04 March 2010

The Nakedness and the Clothing of Adam and Eve

Western art typically portrays Adam and Eve as naked in the Garden of Eden, and dressed in “coats of skin” after the Fall. However, the Eastern Orthodox tradition depicts the sequence of their change of clothing in reverse manner. How can that be? The Eastern Church remembers the accounts that portray Adam as a King and Priest in Eden, so naturally he is shown there in his regal robes. Moreover, Orthodox readers interpret the “skins” that the couple wore after their expulsion from the Garden as being their own now-fully-human flesh. Anderson interprets this symbolism to mean that “Adam has exchanged an angelic constitution for a mortal one”–in other words, they have lost their terrestrial glory and are now in a telestial state.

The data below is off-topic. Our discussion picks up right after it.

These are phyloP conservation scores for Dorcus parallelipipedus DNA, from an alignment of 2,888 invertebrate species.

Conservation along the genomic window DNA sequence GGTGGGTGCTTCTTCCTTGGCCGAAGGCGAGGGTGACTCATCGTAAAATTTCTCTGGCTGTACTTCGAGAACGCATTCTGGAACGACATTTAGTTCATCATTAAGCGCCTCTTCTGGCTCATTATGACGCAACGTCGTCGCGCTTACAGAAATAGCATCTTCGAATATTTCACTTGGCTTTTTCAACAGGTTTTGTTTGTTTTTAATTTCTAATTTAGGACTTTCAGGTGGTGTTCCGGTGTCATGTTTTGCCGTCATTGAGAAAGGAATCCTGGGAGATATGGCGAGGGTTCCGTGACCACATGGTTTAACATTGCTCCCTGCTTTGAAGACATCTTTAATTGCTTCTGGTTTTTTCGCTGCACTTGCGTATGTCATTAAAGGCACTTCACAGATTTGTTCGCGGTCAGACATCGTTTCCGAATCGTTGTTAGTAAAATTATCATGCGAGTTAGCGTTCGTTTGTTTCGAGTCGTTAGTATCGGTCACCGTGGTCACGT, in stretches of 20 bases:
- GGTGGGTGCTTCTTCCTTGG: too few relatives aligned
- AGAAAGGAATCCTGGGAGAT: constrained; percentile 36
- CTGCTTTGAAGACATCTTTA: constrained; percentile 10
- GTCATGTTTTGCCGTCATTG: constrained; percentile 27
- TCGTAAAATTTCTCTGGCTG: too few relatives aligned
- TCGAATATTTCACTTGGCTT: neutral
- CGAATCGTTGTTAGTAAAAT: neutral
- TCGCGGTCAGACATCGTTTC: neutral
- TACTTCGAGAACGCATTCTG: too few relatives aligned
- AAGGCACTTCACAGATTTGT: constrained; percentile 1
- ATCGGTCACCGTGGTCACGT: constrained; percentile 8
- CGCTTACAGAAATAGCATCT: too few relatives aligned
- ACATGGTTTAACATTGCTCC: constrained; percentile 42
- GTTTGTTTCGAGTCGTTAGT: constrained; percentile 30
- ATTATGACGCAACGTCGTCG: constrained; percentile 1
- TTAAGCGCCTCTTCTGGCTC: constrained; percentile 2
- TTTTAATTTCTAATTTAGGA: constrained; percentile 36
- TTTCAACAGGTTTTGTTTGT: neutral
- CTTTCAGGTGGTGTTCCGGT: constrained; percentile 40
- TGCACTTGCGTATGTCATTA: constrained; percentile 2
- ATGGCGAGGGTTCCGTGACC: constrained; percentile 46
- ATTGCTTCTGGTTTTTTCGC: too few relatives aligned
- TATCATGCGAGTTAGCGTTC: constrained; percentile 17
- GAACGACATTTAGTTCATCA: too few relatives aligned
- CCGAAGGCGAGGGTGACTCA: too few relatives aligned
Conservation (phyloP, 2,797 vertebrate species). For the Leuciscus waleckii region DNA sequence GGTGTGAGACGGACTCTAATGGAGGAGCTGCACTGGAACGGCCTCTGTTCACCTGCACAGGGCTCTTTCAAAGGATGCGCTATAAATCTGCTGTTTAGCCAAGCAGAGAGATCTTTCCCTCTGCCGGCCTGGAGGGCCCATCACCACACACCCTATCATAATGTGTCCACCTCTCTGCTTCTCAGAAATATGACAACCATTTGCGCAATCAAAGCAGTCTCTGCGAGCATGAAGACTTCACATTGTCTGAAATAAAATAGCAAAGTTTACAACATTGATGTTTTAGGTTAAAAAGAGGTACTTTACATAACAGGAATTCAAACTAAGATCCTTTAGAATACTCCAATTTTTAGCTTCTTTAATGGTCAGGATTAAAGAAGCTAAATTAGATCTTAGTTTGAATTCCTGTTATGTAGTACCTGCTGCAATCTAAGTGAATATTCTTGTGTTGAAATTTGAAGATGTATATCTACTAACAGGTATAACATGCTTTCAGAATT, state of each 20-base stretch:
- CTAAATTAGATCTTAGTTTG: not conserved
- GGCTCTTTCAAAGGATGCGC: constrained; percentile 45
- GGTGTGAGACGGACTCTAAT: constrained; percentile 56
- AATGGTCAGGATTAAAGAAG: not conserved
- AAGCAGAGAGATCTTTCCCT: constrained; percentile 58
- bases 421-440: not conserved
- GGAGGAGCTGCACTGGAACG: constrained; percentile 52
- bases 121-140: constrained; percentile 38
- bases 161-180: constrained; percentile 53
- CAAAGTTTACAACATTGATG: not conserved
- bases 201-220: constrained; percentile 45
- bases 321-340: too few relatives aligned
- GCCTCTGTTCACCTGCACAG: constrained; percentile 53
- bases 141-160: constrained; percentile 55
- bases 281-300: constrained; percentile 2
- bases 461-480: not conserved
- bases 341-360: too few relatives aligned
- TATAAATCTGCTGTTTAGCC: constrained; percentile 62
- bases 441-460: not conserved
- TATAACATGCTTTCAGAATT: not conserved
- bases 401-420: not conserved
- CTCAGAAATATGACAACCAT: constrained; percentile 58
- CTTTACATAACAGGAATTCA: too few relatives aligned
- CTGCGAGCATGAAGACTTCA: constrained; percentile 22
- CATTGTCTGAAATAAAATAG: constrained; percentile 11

The top panel of the figure above shows God seated in the heavenly council surrounded by angels and the four beasts of the book of Revelation. The second panel depicts, from left to right: Adam and Eve clothed in heavenly robes following their creation; then stripped of their glorious garments and “clothed” only in mortal skin after eating the forbidden fruit; and finally both clad in fig leaf aprons as Eve converses with God. The third panel shows Adam conversing with God, the couple’s expulsion from the walled Garden through a door showing images of cherubim, and their subsequent hardship in the fallen world. Orthodox tradition generally leaves Adam and Eve in their aprons after the Fall and expulsion, seeing them as already having received their “coats of skin” at the time they were clothed in mortal flesh...

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